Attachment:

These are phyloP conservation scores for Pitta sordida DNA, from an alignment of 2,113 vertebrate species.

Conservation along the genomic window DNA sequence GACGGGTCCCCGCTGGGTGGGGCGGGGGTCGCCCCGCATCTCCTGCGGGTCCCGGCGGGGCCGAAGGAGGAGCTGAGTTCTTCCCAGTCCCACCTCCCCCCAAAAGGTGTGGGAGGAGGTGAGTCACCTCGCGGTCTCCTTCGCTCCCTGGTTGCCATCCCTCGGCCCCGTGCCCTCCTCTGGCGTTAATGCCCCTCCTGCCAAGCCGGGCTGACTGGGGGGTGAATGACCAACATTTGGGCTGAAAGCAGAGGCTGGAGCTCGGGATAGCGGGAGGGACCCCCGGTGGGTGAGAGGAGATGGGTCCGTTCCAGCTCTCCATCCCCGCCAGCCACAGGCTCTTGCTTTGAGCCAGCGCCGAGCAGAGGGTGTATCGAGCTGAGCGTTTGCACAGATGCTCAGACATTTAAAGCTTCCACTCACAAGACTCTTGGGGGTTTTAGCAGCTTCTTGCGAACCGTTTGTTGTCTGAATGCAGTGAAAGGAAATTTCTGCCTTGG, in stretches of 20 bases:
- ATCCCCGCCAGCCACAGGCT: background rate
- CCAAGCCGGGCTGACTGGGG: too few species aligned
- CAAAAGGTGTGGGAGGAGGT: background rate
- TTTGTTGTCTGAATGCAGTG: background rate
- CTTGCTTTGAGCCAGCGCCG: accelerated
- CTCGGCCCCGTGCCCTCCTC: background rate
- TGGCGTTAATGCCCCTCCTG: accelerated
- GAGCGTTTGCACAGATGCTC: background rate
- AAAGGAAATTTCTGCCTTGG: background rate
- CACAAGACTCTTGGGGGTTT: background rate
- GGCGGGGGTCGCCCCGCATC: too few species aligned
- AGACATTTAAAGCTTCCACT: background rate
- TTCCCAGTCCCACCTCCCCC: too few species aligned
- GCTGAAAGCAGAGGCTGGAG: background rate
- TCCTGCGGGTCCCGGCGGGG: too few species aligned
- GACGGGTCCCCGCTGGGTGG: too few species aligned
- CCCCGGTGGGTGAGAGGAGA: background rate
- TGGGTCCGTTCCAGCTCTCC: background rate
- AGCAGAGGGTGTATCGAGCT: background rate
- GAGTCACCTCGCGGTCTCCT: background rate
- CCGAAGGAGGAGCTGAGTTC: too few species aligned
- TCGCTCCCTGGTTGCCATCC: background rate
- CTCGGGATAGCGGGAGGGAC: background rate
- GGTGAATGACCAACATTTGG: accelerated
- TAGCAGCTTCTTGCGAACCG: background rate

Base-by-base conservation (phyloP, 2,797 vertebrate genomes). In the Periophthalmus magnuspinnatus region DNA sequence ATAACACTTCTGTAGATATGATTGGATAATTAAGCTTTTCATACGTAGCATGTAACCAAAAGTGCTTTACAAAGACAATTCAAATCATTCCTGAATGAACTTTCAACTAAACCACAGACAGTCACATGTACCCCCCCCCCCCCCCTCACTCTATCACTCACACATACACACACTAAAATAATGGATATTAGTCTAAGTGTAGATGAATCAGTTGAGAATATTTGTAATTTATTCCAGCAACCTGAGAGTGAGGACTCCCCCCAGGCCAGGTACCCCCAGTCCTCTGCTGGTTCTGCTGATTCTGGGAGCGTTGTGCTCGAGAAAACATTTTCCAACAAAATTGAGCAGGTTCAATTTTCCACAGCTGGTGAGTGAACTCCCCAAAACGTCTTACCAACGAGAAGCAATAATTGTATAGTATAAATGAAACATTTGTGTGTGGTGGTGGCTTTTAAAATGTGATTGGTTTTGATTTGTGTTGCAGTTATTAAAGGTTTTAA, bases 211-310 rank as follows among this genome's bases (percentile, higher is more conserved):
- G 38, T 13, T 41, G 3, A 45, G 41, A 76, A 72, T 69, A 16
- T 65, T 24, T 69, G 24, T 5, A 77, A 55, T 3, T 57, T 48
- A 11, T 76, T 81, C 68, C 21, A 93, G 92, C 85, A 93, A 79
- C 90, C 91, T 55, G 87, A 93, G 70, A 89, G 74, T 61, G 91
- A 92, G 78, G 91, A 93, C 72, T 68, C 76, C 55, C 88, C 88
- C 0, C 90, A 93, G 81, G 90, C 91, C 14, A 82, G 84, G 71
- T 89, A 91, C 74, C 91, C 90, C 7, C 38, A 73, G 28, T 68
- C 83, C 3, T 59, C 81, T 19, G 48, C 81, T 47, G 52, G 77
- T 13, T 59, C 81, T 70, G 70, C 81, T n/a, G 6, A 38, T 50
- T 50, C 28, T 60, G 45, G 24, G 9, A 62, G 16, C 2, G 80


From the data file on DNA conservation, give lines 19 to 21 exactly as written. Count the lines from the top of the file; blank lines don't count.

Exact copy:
- CCCCGGTGGGTGAGAGGAGA: background rate
- TGGGTCCGTTCCAGCTCTCC: background rate
- AGCAGAGGGTGTATCGAGCT: background rate